Women’s swimming and diving finishes eighth in Ivy Champs
Providence dealt a heavy blow to the women’s swim and dive team this weekend, as the Big Green came in eighth place in the Ivy League Championships at Brown University. The team had high hopes of improving on last year’s fifth-place performance, but the seniors were forced to hang up their fast suits and swim caps with a disappointing finish at the bottom of the scoreboard. The team scored 535 points, 874 points behind first place Harvard University.
The ladies had aimed for fourth place, one step above their finish last year, but struggled to make it into A finals or, for some, out of the preliminary heats. After a long season of training, the swimmers had trouble bouncing back physically, co-captain Christine Kerr ’14 said.
“We just didn’t seem to be able to recover,” she said. “We had masseuses and ice baths, but we were just tired.”
On the first day, the 400-yard medley relay team was disqualified for a premature start. The team had to forfeit 40 points as a result. That loss, however, was not necessarily the deciding factor, Danielle Kerr ’14 said.
“I honestly don’t think it would’ve made a difference,” Danielle Kerr said. “People were so far off their best times. It was more than just the morale.”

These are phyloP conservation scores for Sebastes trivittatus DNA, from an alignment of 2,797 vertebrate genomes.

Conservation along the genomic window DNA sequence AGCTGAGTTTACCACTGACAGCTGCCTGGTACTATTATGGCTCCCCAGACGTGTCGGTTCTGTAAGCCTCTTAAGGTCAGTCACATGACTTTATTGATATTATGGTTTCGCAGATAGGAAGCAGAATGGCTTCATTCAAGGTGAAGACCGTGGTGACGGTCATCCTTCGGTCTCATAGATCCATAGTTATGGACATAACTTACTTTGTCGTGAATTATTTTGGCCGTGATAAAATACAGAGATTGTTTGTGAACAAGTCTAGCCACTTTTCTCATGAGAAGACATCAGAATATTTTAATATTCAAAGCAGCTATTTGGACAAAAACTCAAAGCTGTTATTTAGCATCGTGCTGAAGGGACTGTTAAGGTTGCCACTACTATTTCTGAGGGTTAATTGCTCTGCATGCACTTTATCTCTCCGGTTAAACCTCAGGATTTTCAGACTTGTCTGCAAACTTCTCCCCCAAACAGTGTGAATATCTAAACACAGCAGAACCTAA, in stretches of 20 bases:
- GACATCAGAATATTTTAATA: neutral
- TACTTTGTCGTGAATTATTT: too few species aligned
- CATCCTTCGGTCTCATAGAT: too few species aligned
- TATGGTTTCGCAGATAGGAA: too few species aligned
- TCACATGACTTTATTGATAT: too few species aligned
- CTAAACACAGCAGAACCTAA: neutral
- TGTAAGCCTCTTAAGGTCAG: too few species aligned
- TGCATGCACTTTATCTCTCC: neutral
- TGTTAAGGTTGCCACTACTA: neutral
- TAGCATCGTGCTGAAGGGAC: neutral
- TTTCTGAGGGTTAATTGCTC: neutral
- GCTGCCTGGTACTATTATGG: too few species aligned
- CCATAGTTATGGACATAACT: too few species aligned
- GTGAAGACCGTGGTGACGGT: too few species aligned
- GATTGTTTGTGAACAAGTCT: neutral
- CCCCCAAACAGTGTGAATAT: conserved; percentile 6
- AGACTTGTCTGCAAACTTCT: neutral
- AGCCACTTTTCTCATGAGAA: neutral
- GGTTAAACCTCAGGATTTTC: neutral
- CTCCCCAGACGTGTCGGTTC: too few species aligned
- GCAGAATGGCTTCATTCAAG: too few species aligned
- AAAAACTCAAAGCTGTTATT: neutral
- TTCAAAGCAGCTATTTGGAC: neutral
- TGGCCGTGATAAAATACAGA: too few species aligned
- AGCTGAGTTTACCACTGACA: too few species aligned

While overall the team performance left much to be desired, several swimmers took home personal records and highlight memories.
Mary Van Metre ’14 had a personal best, competing in the A finals on Thursday in the 50-yard freestyle thanks to a time of 23.02 in the preliminaries.
“I had never made A finals before,” she said. “It was cool that it was my senior year because I was the old fart, and all these younger kids were really fast. It was awesome to finally achieve that goal, especially since my teammates were super supportive and giving me hugs afterward.”
In the final event, Dartmouth’s strongest relay team of Kendese Nangle ’16, Van Metre, Siobhan Hengemuhle ’15 and Charlotte Kamai ’16 repeated last year’s top three performance by touching in third after Harvard, which touched in first, was disqualified.
“Though I really wish that we had done better collectively,” Van Metre said, “I think it was obvious that we all swam with our hearts.”
On a more sentimental level, the Kerr twins competed in the 500-yard freestyle A final together, a fitting capstone to their careers.
Danielle Kerr finished sixth and Christine Kerr finished eighth, so the sisters stood next to each other on the podium. Since her shoulder surgery 11 months ago, Christine Kerr said, her goal was to swim and make an A final at the Ivy Championships.
“I got to stand right next to my sister,” Christine Kerr said. “That was more than I ever thought I would be able to do. That made my Dartmouth career.”
Danielle Kerr, the only swimmer to make it into both an A final and two B finals, recognized the team’s potential for growth.
“The coaches had a meeting with us and told us they tried new things this year, and they clearly didn’t work out like we’d hoped,” she said. “But things like this have to happen so change can take place and we can learn to be better.”
The men’s team takes to the pool next weekend in Cambridge, Mass., for Ivy Championships.